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Lord McCarthy: My Lords, is it not the case that the critical recommendation in all of these reports--Cadbury, Greenbury and Hampel--is the setting up of a remuneration committee? It is clear from paragraph 4(4) of the Hampel report that it is recommended that remuneration committees should include non-executive directors rather than executive directors. What we do not know--what the latest Hampel report will not tell us and what it says that it cannot tell us--is to what extent there are remuneration committees; to what extent they consist of non-executive rather than executive directors; and how far they have moved away from crude comparisons. Surely it is time that the Government undertook an independent survey to ascertain to what extent those excellent recommendations are being implemented.

Lord Haskel: My Lords, the Government are undertaking some surveys. Indeed, a survey has revealed that only three companies have set up independent remuneration committees and that shareholders vote on their reports at the annual general meeting. I agree with my noble friend that it is important that research is carried out into this. Indeed, some organisations which monitor investments on the London Stock Exchange are beginning to carry out such research.

Baroness O'Cathain: My Lords, some answers back the Minister said that unless companies publish in their

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annual reports the reports of their remuneration committees the Government will want to take action. May I assure the Minister that the institutions are pushing the people involved in remuneration committees to publish those reports? Is it not better that that the investing institutions have that role rather than the Government?

Lord Haskel: My Lords, if the institutions will carry out that work, it will not be necessary for the Government to use legislation.

Lord Wedderburn of Charlton: My Lords, does my noble friend agree that, in the light of work done by the Law Commission and other bodies on the state of our company law, and as corporate governance relates not only to matters of pay but also to the whole structure of directors, shareholders and others, when the Government are considering legislation on this matter they should take a cool and calm look at the state of our company law?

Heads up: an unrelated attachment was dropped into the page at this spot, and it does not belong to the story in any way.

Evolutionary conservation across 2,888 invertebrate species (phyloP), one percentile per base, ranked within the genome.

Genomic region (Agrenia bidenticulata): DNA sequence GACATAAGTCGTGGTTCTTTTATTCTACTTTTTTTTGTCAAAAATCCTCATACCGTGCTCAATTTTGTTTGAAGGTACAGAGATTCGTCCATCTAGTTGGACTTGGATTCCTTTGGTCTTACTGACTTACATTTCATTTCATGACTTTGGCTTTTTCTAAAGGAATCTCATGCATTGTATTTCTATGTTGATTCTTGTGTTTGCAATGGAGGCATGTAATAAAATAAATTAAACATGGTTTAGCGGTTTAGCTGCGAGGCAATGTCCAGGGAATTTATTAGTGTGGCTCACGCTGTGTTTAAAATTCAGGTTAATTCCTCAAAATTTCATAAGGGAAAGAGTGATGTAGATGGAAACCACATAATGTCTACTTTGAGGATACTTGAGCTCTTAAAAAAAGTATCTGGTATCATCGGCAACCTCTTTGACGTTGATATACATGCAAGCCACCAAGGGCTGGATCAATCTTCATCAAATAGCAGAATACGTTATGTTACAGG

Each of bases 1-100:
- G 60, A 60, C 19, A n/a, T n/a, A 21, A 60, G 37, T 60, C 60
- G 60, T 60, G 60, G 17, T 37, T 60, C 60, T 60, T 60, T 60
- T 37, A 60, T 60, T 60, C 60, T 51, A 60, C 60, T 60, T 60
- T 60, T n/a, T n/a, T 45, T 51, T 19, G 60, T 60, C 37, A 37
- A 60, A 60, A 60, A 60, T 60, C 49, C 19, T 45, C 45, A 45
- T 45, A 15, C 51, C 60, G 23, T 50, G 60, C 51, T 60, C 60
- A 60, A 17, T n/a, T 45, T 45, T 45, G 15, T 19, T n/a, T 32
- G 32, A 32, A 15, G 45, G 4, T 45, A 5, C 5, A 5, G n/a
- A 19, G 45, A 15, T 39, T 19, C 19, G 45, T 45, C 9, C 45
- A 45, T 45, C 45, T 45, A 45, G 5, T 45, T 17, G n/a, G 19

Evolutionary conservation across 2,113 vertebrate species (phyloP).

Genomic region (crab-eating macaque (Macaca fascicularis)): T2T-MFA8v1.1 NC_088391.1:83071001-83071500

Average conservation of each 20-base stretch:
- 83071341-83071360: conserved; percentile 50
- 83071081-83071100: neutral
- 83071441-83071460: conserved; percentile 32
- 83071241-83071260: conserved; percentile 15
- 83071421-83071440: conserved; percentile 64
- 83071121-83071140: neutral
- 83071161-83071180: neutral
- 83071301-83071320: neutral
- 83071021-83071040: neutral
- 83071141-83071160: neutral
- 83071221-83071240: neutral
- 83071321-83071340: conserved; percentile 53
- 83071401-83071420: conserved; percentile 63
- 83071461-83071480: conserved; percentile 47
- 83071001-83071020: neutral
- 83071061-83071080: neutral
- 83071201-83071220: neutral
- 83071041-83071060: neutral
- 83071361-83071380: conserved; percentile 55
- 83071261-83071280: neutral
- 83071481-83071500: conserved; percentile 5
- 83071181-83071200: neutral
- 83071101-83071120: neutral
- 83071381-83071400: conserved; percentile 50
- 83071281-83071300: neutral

Lord Haskel: My Lords, I certainly agree with my noble friend, and the paper published in March by my right honourable friend the President of the Board of Trade incorporates that.

Lord Ezra: My Lords, can the Minister indicate the attitude of the Government to the views of the Hampel committee on the role of chairmen and non-executive directors of companies, which appear to be much more relaxed and to go back on what was originally proposed in the Cadbury report?

Lord Haskel: My Lords, the Government are broadly in favour of the recommendations of the Hampel committee as regards chairmen and non-executive directors and their independence.

Lord Mackay of Ardbrecknish: My Lords, before the Government introduce what would be a wages policy for top salaried people, will the noble Lord invite his noble friends to look at the history of wages policies undertaken by previous governments to see what a marked failure they have been before they proceed with a narrow wages policy designed to catch top earners?

Lord Haskel: My Lords, this is not a wages policy but a corporate governance policy.

Lord Dormand of Easington: My Lords, my noble friend said at one point that the Government would wait and see how companies reacted to the two reports named in my Question. Can my noble friend give an indication how long the Government will wait? Are they considering a period of six months, 12 months or something of that order?

Lord Haskel: My Lords, the Government will wait for as long as is required for consultation to take place on this matter. In addition, other events are taking place. The paper on fairness at work is to be published next month and there is to be a government paper on

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company law and competitiveness. All of these matters are subject to consultation at the moment. When those consultations have taken place the Government will be able to take a view.

EMU: Italy and the Convergence Criteria

2.51 p.m.

Lord Chesham asked Her Majesty's Government:

    As President of the European Union, what factors led them to agree that Italy met the convergence criteria for the single currency.